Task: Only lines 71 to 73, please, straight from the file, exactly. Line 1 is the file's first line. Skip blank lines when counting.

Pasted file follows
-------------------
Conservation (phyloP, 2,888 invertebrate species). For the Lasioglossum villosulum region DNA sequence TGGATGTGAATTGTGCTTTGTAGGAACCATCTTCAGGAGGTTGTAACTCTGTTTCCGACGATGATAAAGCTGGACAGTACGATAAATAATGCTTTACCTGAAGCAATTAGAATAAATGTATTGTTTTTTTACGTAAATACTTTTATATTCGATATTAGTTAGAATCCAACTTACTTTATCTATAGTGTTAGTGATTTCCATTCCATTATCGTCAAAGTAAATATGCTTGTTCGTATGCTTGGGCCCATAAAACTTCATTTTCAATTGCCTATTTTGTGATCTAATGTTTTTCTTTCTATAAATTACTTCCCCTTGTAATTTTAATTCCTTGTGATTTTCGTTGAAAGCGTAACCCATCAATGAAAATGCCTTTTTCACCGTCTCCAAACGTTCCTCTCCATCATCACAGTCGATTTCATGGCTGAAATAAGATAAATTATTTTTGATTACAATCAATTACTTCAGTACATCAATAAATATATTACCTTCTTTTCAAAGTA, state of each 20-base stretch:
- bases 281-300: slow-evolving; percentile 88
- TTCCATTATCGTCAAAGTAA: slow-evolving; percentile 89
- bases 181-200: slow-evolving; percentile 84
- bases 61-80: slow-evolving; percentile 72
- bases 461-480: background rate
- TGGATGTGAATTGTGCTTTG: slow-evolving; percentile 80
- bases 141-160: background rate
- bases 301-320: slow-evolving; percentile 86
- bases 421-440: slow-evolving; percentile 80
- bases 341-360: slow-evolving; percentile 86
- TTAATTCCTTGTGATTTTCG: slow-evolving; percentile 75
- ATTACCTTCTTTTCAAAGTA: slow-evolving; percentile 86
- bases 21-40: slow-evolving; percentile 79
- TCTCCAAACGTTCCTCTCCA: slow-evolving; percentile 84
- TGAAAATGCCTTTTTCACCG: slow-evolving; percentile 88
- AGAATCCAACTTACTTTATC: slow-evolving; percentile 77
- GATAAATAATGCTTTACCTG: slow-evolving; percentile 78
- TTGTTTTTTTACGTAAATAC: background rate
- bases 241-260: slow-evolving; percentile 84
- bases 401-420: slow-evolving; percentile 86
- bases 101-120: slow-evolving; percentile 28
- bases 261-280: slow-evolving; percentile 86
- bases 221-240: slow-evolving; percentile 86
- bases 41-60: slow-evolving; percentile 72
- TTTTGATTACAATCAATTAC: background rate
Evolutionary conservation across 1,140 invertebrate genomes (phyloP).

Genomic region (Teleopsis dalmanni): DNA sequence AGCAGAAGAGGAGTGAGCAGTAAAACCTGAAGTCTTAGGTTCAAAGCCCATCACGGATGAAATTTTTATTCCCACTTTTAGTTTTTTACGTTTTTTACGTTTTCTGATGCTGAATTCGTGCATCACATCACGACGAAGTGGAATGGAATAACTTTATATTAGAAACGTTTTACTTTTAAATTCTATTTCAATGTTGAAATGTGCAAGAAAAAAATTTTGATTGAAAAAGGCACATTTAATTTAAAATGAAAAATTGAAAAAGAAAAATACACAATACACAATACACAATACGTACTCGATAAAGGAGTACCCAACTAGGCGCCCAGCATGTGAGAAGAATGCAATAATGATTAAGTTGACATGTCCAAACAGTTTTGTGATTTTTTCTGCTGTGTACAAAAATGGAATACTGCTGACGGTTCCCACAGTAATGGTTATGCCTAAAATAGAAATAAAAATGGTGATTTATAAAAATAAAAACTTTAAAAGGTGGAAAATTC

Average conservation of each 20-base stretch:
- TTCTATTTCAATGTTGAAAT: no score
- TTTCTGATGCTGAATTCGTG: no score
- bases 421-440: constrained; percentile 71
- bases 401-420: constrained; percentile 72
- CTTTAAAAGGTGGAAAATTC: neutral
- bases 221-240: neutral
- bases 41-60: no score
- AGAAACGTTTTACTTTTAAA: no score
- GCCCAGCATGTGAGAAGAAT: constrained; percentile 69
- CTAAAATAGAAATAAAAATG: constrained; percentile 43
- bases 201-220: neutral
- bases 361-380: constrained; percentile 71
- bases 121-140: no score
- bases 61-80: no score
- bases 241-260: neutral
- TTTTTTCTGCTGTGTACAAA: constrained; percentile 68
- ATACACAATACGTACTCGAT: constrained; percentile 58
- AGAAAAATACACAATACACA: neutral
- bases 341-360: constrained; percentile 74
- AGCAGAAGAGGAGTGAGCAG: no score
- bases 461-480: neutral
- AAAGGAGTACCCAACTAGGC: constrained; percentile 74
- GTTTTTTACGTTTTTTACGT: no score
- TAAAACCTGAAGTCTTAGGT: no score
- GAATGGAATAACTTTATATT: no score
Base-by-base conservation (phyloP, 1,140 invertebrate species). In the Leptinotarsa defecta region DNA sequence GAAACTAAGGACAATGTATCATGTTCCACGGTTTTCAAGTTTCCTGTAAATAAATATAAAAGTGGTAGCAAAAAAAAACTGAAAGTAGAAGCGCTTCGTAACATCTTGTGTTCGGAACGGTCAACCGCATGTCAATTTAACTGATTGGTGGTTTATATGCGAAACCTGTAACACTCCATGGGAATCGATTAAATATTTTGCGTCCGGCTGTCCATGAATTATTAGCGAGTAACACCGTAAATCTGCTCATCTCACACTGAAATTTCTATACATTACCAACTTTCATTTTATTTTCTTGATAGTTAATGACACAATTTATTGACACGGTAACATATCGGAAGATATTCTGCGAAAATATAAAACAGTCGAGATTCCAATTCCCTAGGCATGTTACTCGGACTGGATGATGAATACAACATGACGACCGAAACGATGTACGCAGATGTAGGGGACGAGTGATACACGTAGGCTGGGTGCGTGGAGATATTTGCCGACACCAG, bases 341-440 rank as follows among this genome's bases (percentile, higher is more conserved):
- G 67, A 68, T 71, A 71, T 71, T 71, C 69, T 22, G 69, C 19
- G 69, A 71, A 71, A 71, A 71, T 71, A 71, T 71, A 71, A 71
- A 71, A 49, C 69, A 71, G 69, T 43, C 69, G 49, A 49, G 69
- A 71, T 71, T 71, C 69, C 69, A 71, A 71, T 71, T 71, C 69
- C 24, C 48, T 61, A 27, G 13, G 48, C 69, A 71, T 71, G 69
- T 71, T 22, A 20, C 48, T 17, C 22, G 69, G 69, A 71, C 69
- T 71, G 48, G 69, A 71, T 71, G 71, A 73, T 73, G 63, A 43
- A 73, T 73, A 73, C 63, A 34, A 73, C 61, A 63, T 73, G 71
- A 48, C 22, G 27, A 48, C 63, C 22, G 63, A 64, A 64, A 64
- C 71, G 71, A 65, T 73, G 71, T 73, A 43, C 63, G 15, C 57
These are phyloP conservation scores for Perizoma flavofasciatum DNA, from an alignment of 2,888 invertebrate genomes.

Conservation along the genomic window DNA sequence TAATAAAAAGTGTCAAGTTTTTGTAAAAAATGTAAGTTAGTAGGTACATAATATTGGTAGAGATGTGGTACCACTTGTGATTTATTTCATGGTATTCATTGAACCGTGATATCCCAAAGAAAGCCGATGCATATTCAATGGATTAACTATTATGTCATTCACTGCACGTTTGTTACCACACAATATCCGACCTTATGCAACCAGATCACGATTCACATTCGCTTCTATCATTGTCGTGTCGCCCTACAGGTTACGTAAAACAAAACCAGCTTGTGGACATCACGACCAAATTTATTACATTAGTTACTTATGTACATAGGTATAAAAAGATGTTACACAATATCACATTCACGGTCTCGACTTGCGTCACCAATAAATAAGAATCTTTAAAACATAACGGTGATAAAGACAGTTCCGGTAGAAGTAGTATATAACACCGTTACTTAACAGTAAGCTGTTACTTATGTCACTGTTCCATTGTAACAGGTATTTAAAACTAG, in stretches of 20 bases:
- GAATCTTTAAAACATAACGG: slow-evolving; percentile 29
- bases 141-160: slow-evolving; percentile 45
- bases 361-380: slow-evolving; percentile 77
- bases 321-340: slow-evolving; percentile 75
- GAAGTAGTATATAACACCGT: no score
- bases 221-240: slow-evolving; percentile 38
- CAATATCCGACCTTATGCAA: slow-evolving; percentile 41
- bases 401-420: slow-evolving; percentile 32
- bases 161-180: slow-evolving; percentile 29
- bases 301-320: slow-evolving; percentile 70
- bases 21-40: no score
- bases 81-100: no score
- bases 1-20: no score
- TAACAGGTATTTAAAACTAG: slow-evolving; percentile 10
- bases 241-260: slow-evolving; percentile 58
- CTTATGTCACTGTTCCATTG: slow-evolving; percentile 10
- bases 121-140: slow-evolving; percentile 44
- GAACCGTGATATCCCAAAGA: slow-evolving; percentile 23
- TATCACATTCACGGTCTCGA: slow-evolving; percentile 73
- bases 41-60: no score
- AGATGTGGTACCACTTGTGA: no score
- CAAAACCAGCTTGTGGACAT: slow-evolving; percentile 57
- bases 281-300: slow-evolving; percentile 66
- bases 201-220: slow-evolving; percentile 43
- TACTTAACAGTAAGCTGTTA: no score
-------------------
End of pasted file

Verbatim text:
- bases 321-340: slow-evolving; percentile 75
- GAAGTAGTATATAACACCGT: no score
- bases 221-240: slow-evolving; percentile 38